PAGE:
In the past 10 years, ACORN has helped more than 30 million American families through our various organizing campaigns: better schools, financial justice, living wages, community improvement, immigration, healthcare, predatory lending, voter engagement and utilities.
Source: ACORN website
Today, a piece by the city-side reporter in the New York Times ventured out to Hempstead in Long Island and took a look at a young organizer for a better perspective as well:
Feeling the Sting of Republican Barbs
By PETER APPLEBOME
Published: September 6, 2008
So you’re just out of school, you’re idealistic, you are interested in government, politics and public service. But you don’t really want to sit behind a desk and you would like to do something that seems connected to real life, tangible problems, struggling communities, maybe even, in a small way, positive change.
If you’re Peter Nagy, who is 24 and who graduated with two degrees from the University of Utah in 2005, you end up in the scruffy second-floor offices of the Association of Community Organizations for Reform Now, or Acorn, in Hempstead, one of Nassau County’s poorest communities. You might work with tenants’ groups worried about inadequate security or onerous rent increases, homeowners facing foreclosure or predatory lending practices, residents fighting luxury condos that they fear will force out working-class people, bus riders facing cutbacks.
You expect long hours, low pay (starting salary $26,500) and the opportunity to practice a peculiarly American sort of activism: a job defined not by advocating for others but teaching them to advocate for themselves. You don’t expect what you do to loom large at a national political convention.
But then, you never know. So there he was last week, like thousands of his peers around the country who were in varying degrees of irritation as collateral damage in the political crossfire from the Republican National Convention. First former Gov. George E. Pataki, then former Mayor Rudolph W. Giuliani and then the vice-presidential nominee, Sarah Palin, all got their chance to imply that if Barack Obama had been a community organizer (a “bizarre left-wing appellative,” National Review Online reported) back in the 1980s, it probably was not a very good thing.
Mr. Nagy, a lanky Long Island native who spends his days meeting with mostly black and Latino residents and adding to an endless to-do list on a legal pad, seemed unfazed by it all. “I got the feeling they were denigrating any kind of work that people do in inner cities,” he said. “To the Republicans, that’s not their voters. So if they attempt to belittle work that goes on in the inner city, it doesn’t really matter to the people they’re trying to reach.”
Community organizing groups, many with ties to religious congregations, are not a monolith. Acorn, the nation’s largest network, which represents 400,000 families in 110 cities, is quite clearly allied with issues and constituencies that are embraced more often by Democrats than Republicans. Unlike other groups that are strictly nonpartisan, its political action committee has endorsed Barack Obama.
Acorn has been criticized at times as being overly centered on protest and confrontation. And it’s facing an embezzlement scandal, dating to 2000 but just brought to light, involving the brother of the organization’s founder, Wade Rathke, a reminder that being a good-government group doesn’t necessarily guarantee good self-government.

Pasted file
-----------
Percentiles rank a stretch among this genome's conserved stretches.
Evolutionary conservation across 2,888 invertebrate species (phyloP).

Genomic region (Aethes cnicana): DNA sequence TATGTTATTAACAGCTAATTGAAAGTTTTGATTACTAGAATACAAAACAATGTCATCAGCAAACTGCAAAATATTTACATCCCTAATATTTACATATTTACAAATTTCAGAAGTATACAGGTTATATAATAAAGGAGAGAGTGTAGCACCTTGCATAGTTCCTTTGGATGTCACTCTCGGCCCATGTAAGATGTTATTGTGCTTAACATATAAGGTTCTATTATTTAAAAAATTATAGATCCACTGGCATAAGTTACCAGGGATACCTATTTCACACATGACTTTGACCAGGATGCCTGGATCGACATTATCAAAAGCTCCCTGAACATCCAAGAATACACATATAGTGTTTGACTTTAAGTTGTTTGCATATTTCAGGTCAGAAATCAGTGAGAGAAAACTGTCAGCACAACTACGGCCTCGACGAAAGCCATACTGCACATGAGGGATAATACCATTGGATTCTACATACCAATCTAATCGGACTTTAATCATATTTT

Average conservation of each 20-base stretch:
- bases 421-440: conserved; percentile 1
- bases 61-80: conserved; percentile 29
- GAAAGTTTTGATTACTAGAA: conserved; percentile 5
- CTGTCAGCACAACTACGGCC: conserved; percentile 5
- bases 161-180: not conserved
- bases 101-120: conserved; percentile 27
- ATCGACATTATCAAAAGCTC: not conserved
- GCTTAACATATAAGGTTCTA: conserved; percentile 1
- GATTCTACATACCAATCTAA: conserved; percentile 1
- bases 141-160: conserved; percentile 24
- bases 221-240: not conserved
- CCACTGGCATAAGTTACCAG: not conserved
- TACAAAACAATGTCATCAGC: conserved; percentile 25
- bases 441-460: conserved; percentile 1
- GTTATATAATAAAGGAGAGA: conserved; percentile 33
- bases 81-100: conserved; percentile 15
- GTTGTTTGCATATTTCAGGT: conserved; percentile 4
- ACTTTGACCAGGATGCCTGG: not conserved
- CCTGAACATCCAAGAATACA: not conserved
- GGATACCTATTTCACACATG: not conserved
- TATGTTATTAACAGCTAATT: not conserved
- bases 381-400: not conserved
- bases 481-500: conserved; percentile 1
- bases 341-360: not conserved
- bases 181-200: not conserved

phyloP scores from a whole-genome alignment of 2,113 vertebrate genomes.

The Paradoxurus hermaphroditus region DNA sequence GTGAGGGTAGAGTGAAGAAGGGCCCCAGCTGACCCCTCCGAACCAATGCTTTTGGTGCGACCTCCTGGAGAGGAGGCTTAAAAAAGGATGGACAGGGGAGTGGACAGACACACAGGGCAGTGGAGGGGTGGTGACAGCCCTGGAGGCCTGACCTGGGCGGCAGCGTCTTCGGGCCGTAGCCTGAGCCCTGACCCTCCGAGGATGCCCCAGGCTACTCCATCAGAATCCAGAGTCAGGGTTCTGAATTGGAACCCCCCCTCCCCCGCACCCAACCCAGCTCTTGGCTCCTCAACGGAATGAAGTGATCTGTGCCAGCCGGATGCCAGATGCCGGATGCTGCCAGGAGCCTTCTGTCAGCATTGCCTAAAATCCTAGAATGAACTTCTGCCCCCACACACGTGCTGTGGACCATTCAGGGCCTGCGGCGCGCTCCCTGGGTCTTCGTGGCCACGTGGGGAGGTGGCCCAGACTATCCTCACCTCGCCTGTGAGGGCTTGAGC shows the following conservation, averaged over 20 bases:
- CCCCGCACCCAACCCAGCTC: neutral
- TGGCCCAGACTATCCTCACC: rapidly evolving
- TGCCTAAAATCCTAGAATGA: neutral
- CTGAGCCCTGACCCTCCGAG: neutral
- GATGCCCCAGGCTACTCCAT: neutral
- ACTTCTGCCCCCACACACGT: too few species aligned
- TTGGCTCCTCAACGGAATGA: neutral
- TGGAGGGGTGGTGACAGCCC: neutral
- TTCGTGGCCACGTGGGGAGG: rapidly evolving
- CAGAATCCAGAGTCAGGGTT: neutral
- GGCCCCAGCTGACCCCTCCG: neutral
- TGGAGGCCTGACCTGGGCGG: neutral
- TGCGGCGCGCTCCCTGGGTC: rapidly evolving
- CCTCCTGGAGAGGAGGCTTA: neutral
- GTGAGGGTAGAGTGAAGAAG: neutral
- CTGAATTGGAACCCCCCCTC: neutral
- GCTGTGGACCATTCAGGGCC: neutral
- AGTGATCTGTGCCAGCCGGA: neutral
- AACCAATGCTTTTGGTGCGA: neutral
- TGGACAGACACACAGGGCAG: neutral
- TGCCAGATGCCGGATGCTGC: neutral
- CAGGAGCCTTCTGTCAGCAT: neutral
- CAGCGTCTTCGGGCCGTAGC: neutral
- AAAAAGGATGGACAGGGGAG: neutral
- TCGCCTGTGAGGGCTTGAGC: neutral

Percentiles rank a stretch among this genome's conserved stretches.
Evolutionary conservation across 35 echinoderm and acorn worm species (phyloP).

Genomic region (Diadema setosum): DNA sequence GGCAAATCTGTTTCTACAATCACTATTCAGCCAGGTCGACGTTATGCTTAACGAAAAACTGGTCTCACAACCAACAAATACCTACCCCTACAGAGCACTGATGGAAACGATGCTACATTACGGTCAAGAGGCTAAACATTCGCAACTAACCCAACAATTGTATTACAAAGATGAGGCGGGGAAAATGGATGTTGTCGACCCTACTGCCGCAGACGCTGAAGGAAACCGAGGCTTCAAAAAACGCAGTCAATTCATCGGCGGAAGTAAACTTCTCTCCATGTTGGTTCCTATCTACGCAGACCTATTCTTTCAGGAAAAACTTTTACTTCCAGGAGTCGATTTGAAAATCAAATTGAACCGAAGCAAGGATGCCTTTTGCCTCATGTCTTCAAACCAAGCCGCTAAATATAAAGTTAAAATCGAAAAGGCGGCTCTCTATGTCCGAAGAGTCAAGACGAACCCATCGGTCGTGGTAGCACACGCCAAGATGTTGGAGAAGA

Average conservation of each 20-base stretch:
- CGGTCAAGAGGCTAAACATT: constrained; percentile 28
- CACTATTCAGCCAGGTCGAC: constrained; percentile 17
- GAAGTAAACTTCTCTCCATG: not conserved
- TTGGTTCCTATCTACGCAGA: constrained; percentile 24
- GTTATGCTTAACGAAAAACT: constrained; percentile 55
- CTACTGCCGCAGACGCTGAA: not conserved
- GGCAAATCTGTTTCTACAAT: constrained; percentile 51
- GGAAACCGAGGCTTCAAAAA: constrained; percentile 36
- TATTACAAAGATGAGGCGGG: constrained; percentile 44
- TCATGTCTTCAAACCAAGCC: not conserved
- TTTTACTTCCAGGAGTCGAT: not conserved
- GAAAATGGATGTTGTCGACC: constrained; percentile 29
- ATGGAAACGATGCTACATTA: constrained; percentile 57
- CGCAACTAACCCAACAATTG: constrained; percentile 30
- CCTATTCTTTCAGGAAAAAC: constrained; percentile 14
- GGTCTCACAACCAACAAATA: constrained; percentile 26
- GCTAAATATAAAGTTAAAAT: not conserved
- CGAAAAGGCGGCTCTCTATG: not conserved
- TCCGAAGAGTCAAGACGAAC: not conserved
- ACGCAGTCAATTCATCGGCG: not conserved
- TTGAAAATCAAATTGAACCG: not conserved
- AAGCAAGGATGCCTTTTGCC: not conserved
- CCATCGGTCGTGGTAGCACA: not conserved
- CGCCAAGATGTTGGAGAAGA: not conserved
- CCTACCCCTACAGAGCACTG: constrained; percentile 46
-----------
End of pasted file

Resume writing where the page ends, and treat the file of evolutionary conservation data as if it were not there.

Still, it didn’t seem as if the festivities in St. Paul and Minneapolis had a huge impact on what was going on in the office Mr. Nagy shares with Ann Sullivan, 51, who has been building up Acorn’s Long Island network since the mid-1990s.
Mr. Nagy began Friday at Hempstead High School, meeting with officials about registering students to vote, then returned to his office with its decor of newspaper clippings taped to walls, posters reading “Fair Housing. It’s not an Option. It’s the Law,” the Acorn newspaper with the front-page headline “Foreclosure Fighters,” and slightly unexpected bumper stickers reading: “God is Good All the Time.”
He and Ms. Sullivan met briefly with a Hempstead resident named Angela Davis, who has cerebral palsy and had worries about safety and services in her building. She lamented how hard it was to get residents to voice their concerns. “People are afraid to come forward,” she said. “They’re afraid they’re going to be evicted.”
Later there were meetings with tenants of a residence for the elderly, and with other residents facing foreclosure, and then time knocking on doors in Westbury to try to make contacts and generate interest in a meeting about foreclosure issues.
“There are different kinds of power,” said Bertha Lewis, executive director of New York Acorn. “There’s electoral power. Movie stars have fame. Billionaires have money. Low- and moderate-income people have their numbers, and every great movement for social justice — Nelson Mandela preaching against apartheid, civil rights — have all been led by community organizers who took action and held their elected officials accountable.”
By week’s end, community organizers around the country, not surprisingly, had organized to push back, with a Web site (http://organizersfightback.wordpress.com) and public comments wondering just what’s so devious or marginal about what they do.
The site quotes John Raskin, founder of the Community Organizers of America and a community organizer on the West Side of Manhattan: “Maybe if everyone had more houses than they can count, we wouldn’t need community organizers. But I work with people who are getting evicted from their only home.”
Though Acorn leans left, it and other groups often have combative relationships with whatever party is in power. Thomas R. Suozzi, the Nassau County executive, a Democrat who has butted heads with Acorn, said that while organizers and community groups can be a thorn in the side of public officials, that is the way the system is supposed to work.
“Their job is to take individual weaknesses and create organized strength to address systemic socioeconomic problems,” he said. “The fact that Republicans would mock what they do really points up their fundamental lack of understanding of what people who are jobless, on the brink of it, or facing stagnant wages, are up against today.”